LUGAR LANG| PAB, you are beautiful

I HAD MEANT to write about poetry for this column because I was giving a lecture for the staff of the Ateneo de Davao school paper this week. I imagined I was going to write about how we must use poetry today for more important purposes than “hugot” about unrequited love. I thought I would write about the protest function of poetry. Then I saw the posts of DSWD Assistant Secretary Lorraine Badoy against Jover Laurio, a.k.a. Pinoy Ako Blog (PAB), and I was enraged.

 Pinoy Ako Blog, which is maintained by Maria Josephina Vergina Laurio, or Jover, has only a few thousand followers (compared to other more controversial blogs or blog-alikes), but last week, she became a sensation because of the cyberbullying she experienced from self-proclaimed “Thinking Pinoy,” RJ Nieto, pro-Duterte administration “social media influencer” Sass Sasot, and ASec Lorraine Badoy. As Laurio herself admits, she is an ordinary patriotic citizen who wants to express her indignation at the impunity of the Duterte administration. She is not a writer, nor any kind of authority, but as her blog suggests, she is every Filipino who has been failed by this government, which promised change but delivered death: “Makikita mo si PAB sa mga taong umasa ng matinong pagbabago at nabigo na madugong pagbabago ang nagaganap.”

 And now that the Duterte troll army is attacking her systematically, she is indeed every Filipino who is swimming against the current and refusing to be borne along by the force of populism and harassment. It’s not that she has not been affected by all the bullying that began when her identity was revealed. Laurio admits that she even filed a leave of absence from work due to the threats she has been receiving. Amidst all this, she turned to her adoptive mother, who told her, “Laban lang,” keep fighting. I admire her for carrying on. I myself have wondered to what extent I will keep up the fight even though I have not been bullied as much. (I don’t count being “unfollowed” on Facebook or in real life as bullying. Go ahead.) I must admit that the recent Facebook “buyboy” rants of both the Davao mayor and vice-mayor against persons who “owe” the Duterte family (whether personally or politically) have made me shudder. “Watch out,” my partner warned. But I am such small fry, I think I have no reason to be afraid. Also, I don’t owe them a thing.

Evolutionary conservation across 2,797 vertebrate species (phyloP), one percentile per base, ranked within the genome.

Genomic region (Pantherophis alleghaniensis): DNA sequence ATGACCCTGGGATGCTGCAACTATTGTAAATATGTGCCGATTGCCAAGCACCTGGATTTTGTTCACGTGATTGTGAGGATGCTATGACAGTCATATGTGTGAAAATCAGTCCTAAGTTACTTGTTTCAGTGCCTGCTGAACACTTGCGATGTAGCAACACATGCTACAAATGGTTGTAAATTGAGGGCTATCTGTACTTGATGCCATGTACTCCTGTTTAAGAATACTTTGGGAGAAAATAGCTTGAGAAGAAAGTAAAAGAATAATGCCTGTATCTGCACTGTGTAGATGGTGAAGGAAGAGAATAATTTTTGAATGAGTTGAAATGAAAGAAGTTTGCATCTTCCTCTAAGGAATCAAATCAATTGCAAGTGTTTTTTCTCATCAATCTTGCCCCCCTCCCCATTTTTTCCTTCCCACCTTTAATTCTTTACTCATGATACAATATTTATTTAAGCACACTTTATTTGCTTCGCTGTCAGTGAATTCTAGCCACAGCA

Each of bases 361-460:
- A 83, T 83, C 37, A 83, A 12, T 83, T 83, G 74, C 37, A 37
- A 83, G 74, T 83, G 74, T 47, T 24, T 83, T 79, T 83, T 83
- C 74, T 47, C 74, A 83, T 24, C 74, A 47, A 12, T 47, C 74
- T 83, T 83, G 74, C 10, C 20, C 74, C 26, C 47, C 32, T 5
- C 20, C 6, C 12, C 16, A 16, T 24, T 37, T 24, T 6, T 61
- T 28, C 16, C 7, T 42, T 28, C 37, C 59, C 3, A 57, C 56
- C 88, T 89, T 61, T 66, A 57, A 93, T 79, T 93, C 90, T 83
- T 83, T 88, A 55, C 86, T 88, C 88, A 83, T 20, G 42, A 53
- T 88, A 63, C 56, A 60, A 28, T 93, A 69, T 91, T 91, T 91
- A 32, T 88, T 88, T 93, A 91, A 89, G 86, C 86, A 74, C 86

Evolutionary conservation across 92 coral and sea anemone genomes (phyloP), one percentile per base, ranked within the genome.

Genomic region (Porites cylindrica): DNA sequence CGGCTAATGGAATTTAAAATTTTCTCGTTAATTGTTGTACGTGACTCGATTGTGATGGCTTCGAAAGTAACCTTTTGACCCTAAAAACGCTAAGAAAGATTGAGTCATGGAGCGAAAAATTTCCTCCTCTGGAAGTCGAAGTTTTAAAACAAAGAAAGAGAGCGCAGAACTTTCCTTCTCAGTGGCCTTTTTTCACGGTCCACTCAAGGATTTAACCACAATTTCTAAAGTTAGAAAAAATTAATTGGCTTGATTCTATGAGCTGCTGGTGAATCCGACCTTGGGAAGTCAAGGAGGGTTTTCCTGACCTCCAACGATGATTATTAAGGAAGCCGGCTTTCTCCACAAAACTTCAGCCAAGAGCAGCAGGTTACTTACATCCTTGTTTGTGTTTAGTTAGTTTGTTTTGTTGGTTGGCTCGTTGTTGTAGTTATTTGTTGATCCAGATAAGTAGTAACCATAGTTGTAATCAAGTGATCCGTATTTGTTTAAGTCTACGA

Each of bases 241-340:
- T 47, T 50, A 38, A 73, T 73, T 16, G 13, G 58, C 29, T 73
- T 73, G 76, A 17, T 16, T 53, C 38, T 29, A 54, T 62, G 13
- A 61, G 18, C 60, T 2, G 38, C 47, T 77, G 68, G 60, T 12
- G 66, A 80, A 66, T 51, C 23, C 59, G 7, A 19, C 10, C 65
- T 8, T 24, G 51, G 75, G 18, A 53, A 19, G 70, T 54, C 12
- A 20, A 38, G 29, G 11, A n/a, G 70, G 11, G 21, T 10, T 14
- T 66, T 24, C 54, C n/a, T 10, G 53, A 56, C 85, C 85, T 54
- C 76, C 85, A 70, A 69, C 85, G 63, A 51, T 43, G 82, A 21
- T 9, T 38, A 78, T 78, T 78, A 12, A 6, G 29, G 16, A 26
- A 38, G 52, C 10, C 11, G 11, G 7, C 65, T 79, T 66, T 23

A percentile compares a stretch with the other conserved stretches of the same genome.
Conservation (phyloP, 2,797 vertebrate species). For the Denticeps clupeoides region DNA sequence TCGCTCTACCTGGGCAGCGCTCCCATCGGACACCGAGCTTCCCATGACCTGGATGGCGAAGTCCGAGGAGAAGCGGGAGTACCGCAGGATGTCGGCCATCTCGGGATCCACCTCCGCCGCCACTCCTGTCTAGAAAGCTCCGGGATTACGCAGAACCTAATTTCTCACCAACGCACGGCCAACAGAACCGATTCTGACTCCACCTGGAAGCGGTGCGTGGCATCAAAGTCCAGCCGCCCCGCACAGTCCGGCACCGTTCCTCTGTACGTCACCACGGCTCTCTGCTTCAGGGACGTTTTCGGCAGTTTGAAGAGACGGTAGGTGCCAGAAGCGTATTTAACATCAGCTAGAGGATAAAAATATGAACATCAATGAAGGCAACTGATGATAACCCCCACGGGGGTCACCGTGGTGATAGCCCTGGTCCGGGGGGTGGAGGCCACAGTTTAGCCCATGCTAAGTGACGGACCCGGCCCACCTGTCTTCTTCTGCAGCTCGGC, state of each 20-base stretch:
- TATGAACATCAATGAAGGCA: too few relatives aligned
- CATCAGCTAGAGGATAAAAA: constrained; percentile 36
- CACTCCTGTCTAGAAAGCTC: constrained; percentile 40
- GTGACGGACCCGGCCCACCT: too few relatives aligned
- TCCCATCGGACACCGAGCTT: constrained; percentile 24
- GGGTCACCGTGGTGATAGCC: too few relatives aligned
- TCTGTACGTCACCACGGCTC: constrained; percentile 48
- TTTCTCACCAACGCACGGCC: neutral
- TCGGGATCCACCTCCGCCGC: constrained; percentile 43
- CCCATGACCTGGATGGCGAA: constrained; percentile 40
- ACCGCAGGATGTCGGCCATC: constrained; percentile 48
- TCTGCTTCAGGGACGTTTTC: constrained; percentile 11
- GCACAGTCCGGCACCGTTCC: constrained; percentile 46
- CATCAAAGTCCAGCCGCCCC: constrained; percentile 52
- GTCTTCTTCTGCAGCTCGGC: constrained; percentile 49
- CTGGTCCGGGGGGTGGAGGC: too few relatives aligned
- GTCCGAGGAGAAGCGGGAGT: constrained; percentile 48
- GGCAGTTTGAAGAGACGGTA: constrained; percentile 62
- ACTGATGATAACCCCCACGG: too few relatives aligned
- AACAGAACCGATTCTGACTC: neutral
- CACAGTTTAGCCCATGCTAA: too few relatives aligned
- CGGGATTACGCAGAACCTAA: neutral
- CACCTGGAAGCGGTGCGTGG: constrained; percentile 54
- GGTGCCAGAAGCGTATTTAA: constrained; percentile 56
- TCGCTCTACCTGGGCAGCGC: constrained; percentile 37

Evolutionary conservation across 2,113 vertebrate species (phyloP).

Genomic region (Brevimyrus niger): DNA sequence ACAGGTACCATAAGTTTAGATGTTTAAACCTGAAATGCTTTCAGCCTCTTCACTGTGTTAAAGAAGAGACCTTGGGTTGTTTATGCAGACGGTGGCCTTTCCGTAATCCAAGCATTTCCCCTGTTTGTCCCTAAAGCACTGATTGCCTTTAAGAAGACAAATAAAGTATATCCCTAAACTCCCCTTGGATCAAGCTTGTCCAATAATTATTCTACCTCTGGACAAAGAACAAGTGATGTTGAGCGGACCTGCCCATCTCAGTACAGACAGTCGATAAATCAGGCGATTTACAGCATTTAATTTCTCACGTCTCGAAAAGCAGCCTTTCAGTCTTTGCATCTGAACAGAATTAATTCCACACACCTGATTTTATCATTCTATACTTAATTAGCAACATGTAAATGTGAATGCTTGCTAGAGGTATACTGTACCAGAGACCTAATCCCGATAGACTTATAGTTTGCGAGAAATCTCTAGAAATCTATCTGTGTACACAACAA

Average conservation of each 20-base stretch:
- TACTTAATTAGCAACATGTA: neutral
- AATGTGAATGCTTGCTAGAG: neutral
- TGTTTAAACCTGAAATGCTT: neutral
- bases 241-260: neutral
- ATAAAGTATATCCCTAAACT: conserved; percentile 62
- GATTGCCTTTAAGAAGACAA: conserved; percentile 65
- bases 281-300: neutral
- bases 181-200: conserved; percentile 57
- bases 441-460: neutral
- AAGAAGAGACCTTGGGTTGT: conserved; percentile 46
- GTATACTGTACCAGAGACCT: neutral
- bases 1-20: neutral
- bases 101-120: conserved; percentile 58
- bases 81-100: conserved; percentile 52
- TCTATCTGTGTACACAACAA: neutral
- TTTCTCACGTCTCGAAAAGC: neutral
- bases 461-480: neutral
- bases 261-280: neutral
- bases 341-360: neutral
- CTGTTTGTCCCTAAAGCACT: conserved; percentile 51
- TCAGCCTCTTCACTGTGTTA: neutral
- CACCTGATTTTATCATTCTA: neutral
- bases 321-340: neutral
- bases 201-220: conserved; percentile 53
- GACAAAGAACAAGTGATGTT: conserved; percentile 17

That’s the thing with being self-made. I don’t have to worry about my benefactor disapproving what I do or write. I don’t have to repay anyone’s largesse. I can be true to what I believe in. And I hope principles last longer than terms of office.

 I wonder though about some people who work for the Duterte administration. I wonder if the vitriol they spew is really what they believe in or if they’re only doing it because they are in the payroll, or in the waitlist for an appointment. Take for instance, this Lorraine Badoy, whose recent posts about Jover Laurio are not only ad hominem but so crass one wonders what neighborhood she grew up in and what qualifies her to be in the Department of Social Welfare and Development. In her own words: “her ugliness is extraordinary…the dirt in her pusod is extraordinary, and so is the libag in her kilikili.” What is the relevance of the dirt in one’s navel and armpits to the issues at hand? Clearly this Badoy has reached the limits of her logic.

 In addition to that tirade about ugliness, the good Assistant Secretary has also unearthed photos of Laurio in a swimsuit and went on to lambast her for her less than perfect body, even comparing Laurio to herself. Then she preempts those who would accuse her of body shaming by calling them “ulol” or idiots. This was what made me furious. Our taxes are paying for her salary and she is spending her time insulting and bullying a woman for her physical appearance. So many years of feminist efforts to convince women that they are more than their bodies, and that they should cultivate their brains so that they could aspire for more than catching a man have come to naught. Here, in this golden moment in Philipppine government.

 Part of me wants to strike back at Lorraine Badoy, as others have done, and say, “Have a look in the mirror. You are not so hot yourself, Lola.” But what would that make me? Instead, I would rather rush to defend Laurio and tell her to carry on, that she is beautiful, as her mother assures her, because of the courage with which she asserts what she believes in.

 Dissent is beautiful, especially in the face of a concerted effort to silence it. Protest is beautiful, whether in blog or poetry or placard form. It’s not the size of your belly that you shall be judged by; it’s by the size of your heart. And paid hacks just don’t have it in them.

 Follow or message me on Twitter @jhoannalynncruz

Posted in Opinion